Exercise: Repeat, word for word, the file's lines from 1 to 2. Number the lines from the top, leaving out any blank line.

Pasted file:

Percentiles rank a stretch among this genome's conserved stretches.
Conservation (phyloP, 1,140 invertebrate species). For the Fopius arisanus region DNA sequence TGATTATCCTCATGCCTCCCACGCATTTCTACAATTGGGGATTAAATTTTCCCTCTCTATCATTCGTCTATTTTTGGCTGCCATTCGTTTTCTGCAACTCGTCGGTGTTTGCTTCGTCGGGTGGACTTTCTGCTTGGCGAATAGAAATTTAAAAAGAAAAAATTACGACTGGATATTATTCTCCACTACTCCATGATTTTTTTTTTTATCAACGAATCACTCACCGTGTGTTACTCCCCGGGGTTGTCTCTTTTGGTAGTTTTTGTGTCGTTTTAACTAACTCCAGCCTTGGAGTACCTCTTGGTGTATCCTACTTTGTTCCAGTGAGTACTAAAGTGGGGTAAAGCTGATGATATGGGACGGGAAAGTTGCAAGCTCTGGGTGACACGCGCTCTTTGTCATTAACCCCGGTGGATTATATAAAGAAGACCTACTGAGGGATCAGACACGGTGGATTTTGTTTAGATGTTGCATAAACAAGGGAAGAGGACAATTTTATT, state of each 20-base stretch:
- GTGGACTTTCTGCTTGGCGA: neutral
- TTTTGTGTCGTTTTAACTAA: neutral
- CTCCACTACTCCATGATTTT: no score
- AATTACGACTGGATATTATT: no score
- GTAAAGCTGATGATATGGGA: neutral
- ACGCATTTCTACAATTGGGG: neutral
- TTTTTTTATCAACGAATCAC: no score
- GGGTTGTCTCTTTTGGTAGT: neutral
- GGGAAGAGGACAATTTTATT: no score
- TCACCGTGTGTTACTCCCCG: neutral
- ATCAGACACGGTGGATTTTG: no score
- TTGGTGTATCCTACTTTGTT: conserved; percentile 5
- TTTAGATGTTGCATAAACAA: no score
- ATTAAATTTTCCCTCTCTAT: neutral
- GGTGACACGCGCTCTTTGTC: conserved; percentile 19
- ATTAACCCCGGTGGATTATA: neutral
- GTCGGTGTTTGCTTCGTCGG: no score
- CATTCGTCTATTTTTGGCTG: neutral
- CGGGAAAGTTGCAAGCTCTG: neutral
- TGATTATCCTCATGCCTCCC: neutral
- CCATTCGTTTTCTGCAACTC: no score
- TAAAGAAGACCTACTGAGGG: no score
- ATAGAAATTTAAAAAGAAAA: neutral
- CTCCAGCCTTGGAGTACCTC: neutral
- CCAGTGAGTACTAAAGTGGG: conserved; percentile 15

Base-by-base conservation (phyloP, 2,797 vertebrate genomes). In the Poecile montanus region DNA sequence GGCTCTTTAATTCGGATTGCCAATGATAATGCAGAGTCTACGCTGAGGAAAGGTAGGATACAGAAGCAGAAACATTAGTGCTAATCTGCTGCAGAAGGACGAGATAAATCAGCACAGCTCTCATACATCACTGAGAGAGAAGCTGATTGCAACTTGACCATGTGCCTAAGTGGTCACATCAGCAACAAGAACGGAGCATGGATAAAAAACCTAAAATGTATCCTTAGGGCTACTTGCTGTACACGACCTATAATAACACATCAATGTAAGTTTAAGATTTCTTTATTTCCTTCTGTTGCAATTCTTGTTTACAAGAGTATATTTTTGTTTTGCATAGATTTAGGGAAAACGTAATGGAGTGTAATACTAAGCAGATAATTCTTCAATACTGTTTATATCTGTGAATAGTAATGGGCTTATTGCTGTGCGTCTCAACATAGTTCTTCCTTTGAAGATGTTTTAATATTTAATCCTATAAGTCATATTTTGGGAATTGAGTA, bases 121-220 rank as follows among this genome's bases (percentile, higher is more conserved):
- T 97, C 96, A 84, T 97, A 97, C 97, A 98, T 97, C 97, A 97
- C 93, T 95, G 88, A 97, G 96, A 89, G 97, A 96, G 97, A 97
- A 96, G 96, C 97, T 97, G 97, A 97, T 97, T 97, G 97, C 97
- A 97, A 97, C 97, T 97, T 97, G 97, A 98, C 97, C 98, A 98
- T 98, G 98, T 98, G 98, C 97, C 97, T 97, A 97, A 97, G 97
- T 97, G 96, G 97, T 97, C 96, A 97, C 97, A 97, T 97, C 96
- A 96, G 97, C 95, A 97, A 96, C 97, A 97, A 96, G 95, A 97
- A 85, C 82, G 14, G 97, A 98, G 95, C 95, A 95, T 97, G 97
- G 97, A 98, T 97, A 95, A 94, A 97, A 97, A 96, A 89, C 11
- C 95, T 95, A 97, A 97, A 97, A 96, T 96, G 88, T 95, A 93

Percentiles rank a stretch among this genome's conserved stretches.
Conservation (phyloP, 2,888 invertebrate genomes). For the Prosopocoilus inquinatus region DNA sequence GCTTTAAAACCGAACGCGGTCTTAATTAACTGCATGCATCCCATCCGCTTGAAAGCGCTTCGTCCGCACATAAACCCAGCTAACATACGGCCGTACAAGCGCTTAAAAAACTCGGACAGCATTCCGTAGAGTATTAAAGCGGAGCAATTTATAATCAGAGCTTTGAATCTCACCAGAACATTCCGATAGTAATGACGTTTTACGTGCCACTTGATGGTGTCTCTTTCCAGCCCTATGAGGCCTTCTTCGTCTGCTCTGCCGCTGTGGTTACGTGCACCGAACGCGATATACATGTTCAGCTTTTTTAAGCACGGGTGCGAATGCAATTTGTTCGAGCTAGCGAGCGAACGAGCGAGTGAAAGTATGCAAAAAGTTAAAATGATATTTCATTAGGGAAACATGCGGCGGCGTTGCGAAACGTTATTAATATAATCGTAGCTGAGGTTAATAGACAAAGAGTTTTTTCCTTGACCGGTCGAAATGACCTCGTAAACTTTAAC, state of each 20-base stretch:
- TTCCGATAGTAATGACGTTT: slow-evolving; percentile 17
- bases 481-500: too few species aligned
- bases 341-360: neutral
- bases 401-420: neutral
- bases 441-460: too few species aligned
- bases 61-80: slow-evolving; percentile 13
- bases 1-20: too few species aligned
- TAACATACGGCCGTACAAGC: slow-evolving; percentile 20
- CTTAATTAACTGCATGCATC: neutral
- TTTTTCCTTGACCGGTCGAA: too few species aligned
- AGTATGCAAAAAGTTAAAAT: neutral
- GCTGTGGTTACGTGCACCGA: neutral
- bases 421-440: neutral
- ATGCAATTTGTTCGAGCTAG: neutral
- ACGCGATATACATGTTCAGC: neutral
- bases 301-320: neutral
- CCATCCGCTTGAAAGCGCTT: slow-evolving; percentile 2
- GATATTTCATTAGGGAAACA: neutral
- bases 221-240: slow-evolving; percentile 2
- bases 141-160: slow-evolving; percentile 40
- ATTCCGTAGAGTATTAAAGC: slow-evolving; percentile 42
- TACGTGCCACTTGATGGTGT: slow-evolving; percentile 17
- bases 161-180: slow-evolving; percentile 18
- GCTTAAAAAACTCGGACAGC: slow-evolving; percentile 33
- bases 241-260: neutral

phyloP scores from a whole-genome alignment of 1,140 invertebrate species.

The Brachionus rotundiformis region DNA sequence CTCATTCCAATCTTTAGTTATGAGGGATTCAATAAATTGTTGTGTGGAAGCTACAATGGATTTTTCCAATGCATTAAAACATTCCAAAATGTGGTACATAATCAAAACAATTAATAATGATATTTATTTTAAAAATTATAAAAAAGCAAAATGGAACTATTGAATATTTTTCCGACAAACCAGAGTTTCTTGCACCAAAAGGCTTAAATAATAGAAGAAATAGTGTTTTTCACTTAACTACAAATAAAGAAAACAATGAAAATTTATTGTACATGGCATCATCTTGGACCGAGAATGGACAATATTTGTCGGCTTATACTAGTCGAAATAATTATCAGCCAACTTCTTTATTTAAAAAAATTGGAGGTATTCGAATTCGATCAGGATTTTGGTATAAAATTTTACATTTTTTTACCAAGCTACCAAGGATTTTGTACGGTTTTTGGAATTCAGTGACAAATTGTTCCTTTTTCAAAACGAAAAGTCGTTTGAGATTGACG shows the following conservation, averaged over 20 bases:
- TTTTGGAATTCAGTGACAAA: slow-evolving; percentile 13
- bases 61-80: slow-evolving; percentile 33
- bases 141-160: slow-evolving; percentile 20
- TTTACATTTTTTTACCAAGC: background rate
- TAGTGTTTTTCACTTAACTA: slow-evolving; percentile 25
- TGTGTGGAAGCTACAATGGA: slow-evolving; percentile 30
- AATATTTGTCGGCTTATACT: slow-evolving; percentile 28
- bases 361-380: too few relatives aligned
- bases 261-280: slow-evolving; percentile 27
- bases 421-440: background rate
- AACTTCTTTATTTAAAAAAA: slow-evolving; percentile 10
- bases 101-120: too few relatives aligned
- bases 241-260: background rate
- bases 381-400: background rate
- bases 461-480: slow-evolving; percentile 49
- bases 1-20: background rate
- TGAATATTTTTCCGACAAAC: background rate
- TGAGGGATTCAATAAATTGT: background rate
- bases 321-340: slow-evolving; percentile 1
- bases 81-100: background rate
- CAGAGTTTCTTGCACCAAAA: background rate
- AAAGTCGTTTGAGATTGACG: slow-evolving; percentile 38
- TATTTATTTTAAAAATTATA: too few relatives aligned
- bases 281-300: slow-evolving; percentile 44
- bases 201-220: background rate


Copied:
Percentiles rank a stretch among this genome's conserved stretches.
Conservation (phyloP, 1,140 invertebrate species). For the Fopius arisanus region DNA sequence TGATTATCCTCATGCCTCCCACGCATTTCTACAATTGGGGATTAAATTTTCCCTCTCTATCATTCGTCTATTTTTGGCTGCCATTCGTTTTCTGCAACTCGTCGGTGTTTGCTTCGTCGGGTGGACTTTCTGCTTGGCGAATAGAAATTTAAAAAGAAAAAATTACGACTGGATATTATTCTCCACTACTCCATGATTTTTTTTTTTATCAACGAATCACTCACCGTGTGTTACTCCCCGGGGTTGTCTCTTTTGGTAGTTTTTGTGTCGTTTTAACTAACTCCAGCCTTGGAGTACCTCTTGGTGTATCCTACTTTGTTCCAGTGAGTACTAAAGTGGGGTAAAGCTGATGATATGGGACGGGAAAGTTGCAAGCTCTGGGTGACACGCGCTCTTTGTCATTAACCCCGGTGGATTATATAAAGAAGACCTACTGAGGGATCAGACACGGTGGATTTTGTTTAGATGTTGCATAAACAAGGGAAGAGGACAATTTTATT, state of each 20-base stretch: